How to Not Be Anti-You

Do you like bullets in your foot?

It really hurts when you shoot yourself in the foot. Especially when you keep doing it over and over.

And over.

I see this happen all the time with people with a rebel, nonconformist kind of mindset. It’s typical for these types of people to sabotage their own efforts and start rebelling against themselves. (I’m one of these types of people, in case you haven’t guessed yet.)

Here’s an example of the way this typically works:

You start something you’ve really wanted to do for a long time. Maybe you’ve always wanted to learn how to draw. So you sign up for a class, and you’re really digging it. You’re getting better and drawing all kinds of awesome stuff. Maybe you even come up with a tattoo design for yourself. Sweet.

Then a few weeks later the class ends and you’re still going. But since you’re the type of person that wants to really master something, you start this mental arithmetic of requiring yourself to practice drawing. You want to get better, right? So you practice, and you’re excited.

Then something not-so-good happens. You don’t practice one day and you feel like shit. You beat yourself up over it and now you’re not so sure you’re “disciplined enough” to practice mastering your craft. (You don’t realize that you can establish new habits without discipline.)

But you keep going anyway; you keep practicing. And then you start judging yourself, not when you miss a day of practice or play, but when you don’t practice long enough. You think you could do more. You think an hour’s not enough, because that one guy from your class draws all-the-time. And look at you, you’re not doing it all-the-time so you must not be dedicated, right? Or so you think.

What used to be something you pursued because it was fun and enjoyable, is now a chore. It’s now something you must do.

Your inner rebel is awakened, and it’s pissed. Those of us with nonconformist tendencies typically don’t like doing things we must do. So we rebel. We disobey. We can’t help it, this is just the way we’ve always been.

The problem

There’s some great benefits to rebelling against the status quo and questioning authority. You learn to think for yourself and form your own opinions. You learn to explore, research and investigate; and this helps you to develop your consciousness.

But there also tends to be something not so good about rebellious tendencies… Sometimes you rebel against yourself.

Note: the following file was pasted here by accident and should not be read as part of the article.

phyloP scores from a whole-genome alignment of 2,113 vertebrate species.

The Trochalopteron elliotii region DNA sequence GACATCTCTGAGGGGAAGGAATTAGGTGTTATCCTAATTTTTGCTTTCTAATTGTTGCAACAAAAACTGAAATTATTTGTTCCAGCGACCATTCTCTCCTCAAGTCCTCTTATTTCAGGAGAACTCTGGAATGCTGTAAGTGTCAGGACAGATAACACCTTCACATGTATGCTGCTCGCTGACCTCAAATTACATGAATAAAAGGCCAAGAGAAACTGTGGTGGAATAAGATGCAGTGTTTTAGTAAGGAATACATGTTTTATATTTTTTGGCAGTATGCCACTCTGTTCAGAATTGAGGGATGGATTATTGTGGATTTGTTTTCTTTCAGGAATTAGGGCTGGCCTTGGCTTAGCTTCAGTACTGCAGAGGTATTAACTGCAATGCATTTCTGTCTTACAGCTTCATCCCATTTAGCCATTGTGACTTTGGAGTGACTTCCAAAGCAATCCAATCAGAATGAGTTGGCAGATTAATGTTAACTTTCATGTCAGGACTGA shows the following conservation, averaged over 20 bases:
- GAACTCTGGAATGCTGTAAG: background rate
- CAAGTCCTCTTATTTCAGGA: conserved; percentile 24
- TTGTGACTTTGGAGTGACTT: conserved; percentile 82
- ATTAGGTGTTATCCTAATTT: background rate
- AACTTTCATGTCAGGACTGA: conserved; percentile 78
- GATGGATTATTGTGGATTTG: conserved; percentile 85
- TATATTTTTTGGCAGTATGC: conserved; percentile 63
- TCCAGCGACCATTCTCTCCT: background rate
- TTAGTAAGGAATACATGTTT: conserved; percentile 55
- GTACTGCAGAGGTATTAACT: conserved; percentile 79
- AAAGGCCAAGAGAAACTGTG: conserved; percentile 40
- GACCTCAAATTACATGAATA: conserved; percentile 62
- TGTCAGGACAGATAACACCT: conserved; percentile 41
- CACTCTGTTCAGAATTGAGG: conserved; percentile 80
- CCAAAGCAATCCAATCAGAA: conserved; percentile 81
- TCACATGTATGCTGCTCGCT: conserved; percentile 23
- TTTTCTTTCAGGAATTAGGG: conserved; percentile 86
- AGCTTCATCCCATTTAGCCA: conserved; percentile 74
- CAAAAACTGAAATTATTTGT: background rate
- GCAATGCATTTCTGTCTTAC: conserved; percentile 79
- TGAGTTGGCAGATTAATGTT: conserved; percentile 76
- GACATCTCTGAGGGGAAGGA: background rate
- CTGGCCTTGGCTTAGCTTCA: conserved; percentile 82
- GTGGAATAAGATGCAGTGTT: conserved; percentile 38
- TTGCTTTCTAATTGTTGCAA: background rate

Kind of counter-productive, don’t you think?

But how does this happen? How does being anti-mainstream lead to being anti-you? It has to do with one word:

Must.

When you must do something, it’s not fun anymore. Your level of passion completely flat lines. When you must do something, you naturally want to rebel because you’ve backed yourself into a corner. You resist because you feel that you no longer have a choice.

Restoring the choice

I’ve been dealing with this very problem for quite some time. I’ll commit to doing something, but I’ll feel like I’m letting myself down if I don’t commit to Olympic level ascension. I obviously see that this is kind of silly, but I hold myself to high standards. Sometimes too high.

But what’s more than that, we often think that there are less options than there are. You don’t have to do anything. That’s your ego spiraling out of control.

What I’ve found helpful is not just to realize that my standards are absurd, but to realize that there are always more options than you think there are. So here are a couple of good questions to ask yourself when you think you must do something:

  1. What would happen if I did?
  2. What would happen if I didn’t?

Sometimes it’s better to ask “What would happen?” instead of “Why do I want this?” When you ask why, you have a tendency to feel like you have to justify yourself, and it’s too easy to let your emotions cloud your judgment. By asking what would happen, you’re allowing yourself to explore the possibilities of the many possibilities that are available to you. Then you can choose one of those options, instead of feeling like you only have one choice: that you must do this.

Whenever you think you must, ask yourself those two questions. And ask yourself if there are any other possibilities that you might not have considered. Ask yourself if you missed something. Go past your Herculean ego-driven desire to be record-breaking best, and ask yourself what else is there.

Where you previously saw a cage, you may now see a hidden door or an alternative path.

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Comment & Add Your Voice

Justin Steinhart May 5, 2009 at 6:52 pm

Great post! I was deeply convicted by the message…now I’m just trying to remove the bullets from my feet!

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Daphne @ Joyful Days May 5, 2009 at 7:17 pm

Great post, Jonathan, and Stumbled. “Must” and “Should” are words I try to remove from my vocabulary, together with “But”. They are not wrong in themselves, just that they lead to thoughts that produce usually undesirable effects, as you pointed out so well in this post.

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Ivan May 5, 2009 at 7:52 pm

loved it!
thank you very much!

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John May 5, 2009 at 7:56 pm

I feel that you’re right about this. Starting new things is one thing, but maintaining the passion for it is quite difficult. I’ve started Japanese this year and I hope that I don’t lose the fire that burned within me when I started. I want to actually learn a second language because I want to, not because I have to.

Thanks for the post.

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Jason D Barr May 5, 2009 at 7:57 pm